U.K. Prime Minister Boris Johnson has taken "short walks, between periods of rest" as he continues his coronavirus recovery, a spokesperson said Friday.

“He has spoken to his doctors and thanks the whole clinical team for the incredible care he has received," the spokesperson added.

Johnson, 55, was moved out of intensive care Thursday after being admitted to St. Thomas' Hospital in London on Sunday.

Man hospitalized with COVID-19 learns he also has diabetes. Here's why that's dangerous.

Rico Ramirez spent 10 days in a San Francisco hospital's COVID-19 unit, hooked up to oxygen to help him breathe, isolated from family and friends.

"I thought I was going to die alone," Ramirez told NBC affiliate KNTV. "I thought every day I was in there that I was going to die in a room by myself."

But coronavirus wasn't the only illness he learned about when he was hospitalized; he also learned he has Type 2 diabetes, putting him at greater risk for complications from the virus.

Read the full story here.

Amtrak gets $1 billion in federal assistance; ridership down 90 percent

Amtrak is receiving more than $1 billion in federal assistance to help offset ridership declines due to coronavirus, Secretary of Transportation Elaine Chao announced.

Ridership is down more than 90 percent in recent weeks. The funding will come through the $2 trillion Coronavirus Aid, Relief, and Economic Security (CARES) Act that was signed into law in late March.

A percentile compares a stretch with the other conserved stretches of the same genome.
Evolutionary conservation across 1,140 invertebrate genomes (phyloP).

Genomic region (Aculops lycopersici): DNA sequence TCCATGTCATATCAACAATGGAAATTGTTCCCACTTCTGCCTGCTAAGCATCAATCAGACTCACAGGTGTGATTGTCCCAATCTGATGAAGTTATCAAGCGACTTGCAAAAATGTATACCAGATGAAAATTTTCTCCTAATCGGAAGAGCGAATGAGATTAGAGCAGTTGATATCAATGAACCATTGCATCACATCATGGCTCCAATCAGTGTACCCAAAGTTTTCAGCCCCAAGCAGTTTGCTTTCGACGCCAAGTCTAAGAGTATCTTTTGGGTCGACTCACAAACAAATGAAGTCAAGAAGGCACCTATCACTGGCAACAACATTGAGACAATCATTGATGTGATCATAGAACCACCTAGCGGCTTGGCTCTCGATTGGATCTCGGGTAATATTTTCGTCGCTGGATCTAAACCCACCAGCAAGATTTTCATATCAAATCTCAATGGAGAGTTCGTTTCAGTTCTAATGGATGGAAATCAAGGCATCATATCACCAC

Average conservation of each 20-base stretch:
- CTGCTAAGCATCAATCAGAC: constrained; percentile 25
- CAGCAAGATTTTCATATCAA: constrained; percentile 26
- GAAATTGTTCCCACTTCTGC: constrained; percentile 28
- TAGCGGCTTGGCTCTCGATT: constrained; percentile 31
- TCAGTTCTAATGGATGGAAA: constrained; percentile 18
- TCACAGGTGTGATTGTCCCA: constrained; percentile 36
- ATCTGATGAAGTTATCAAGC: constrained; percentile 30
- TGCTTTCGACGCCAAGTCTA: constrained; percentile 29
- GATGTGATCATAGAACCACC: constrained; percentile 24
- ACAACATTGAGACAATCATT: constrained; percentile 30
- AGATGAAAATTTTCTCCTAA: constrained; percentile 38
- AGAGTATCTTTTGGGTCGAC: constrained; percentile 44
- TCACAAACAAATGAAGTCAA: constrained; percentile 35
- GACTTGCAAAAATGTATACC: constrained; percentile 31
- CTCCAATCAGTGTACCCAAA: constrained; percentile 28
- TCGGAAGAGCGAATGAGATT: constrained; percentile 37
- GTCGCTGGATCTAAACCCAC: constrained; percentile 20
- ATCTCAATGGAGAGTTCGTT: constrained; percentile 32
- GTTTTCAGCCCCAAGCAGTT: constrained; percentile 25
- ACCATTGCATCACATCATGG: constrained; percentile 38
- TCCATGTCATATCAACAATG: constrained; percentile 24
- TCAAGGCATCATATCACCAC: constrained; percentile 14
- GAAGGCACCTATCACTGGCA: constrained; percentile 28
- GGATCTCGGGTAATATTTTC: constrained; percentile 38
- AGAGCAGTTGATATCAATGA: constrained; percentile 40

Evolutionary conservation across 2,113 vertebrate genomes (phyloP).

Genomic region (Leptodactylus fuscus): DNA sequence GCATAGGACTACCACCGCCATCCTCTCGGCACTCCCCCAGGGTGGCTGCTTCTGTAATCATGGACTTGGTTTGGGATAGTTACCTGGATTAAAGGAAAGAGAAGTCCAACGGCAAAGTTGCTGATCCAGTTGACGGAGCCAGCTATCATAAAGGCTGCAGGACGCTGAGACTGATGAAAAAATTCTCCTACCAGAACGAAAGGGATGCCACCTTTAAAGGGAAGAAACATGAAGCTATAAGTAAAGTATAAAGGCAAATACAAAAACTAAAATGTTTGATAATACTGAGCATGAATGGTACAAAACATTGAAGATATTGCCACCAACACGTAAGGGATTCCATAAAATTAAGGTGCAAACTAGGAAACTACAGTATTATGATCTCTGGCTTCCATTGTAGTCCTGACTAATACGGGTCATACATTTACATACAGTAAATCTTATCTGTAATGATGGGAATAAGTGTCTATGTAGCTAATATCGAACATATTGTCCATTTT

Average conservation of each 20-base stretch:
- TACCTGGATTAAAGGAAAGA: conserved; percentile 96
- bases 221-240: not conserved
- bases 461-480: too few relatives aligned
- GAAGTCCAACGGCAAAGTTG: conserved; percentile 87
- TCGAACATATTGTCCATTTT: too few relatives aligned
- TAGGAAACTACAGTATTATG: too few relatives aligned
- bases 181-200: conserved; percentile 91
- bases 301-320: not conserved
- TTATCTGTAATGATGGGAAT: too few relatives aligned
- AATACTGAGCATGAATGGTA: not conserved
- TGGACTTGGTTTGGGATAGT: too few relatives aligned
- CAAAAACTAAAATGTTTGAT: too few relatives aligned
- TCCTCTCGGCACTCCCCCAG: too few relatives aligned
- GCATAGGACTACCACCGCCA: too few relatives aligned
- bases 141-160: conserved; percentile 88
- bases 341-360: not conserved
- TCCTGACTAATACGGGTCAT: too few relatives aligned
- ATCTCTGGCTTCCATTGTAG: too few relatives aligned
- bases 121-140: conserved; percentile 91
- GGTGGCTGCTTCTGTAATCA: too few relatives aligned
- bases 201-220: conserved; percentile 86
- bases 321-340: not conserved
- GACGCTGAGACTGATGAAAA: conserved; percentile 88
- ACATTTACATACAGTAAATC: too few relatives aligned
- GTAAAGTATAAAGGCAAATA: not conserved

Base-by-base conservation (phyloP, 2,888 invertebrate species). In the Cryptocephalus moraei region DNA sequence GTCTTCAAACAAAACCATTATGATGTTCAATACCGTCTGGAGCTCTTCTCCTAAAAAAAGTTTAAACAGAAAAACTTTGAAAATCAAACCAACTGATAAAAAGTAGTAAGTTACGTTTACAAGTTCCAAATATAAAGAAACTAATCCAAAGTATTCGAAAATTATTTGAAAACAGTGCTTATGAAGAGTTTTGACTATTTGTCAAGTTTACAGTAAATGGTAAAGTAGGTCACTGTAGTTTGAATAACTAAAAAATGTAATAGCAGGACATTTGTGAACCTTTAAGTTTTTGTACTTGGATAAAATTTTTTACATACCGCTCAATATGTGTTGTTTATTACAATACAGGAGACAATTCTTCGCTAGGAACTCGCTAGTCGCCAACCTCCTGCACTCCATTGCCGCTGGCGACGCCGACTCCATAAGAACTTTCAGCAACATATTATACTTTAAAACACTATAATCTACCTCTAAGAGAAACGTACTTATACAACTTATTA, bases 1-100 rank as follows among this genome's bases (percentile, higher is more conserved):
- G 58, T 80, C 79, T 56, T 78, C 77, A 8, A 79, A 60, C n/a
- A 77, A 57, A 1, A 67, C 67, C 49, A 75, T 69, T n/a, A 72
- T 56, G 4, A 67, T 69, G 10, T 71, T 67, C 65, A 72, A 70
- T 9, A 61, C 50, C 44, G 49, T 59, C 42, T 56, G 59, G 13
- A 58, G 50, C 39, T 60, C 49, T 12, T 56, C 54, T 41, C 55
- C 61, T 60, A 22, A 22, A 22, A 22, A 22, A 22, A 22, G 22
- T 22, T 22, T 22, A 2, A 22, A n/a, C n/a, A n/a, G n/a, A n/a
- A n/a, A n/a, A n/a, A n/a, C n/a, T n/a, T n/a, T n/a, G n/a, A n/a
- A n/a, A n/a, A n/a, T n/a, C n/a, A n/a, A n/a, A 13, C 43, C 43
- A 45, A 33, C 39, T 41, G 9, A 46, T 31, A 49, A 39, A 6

Video shows giant trench getting built on NYC's Hart Island to bury coronavirus victims

New drone video shows a giant trench getting dug at New York City's public cemetery on Hart Island to help handle the increased influx of unclaimed bodies due to the coronavirus pandemic.

The medical examiner's office will now only keep bodies for 14 days before they are sent to be buried on Hart Island in the Bronx.

As the death toll mounts in New York, the city's public cemetery has started receiving about 24 bodies a day, five days a week. It used to only see about 25 bodies a week, mostly of people whose families can't afford a funeral, or who go unclaimed by relatives.

West Virginia reports 536 confirmed coronavirus cases, five deaths

More than 500 people in West Virginia have tested positive for COVID-19, the state Department of Health and Human Resources said.

West Virginia has 536 positive cases, 14,001 negatives and five deaths. Nearly half of the confirmed cases are located in three counties: Berkeley (83 confirmed cases), Monongalia (76), and Kanawha (74).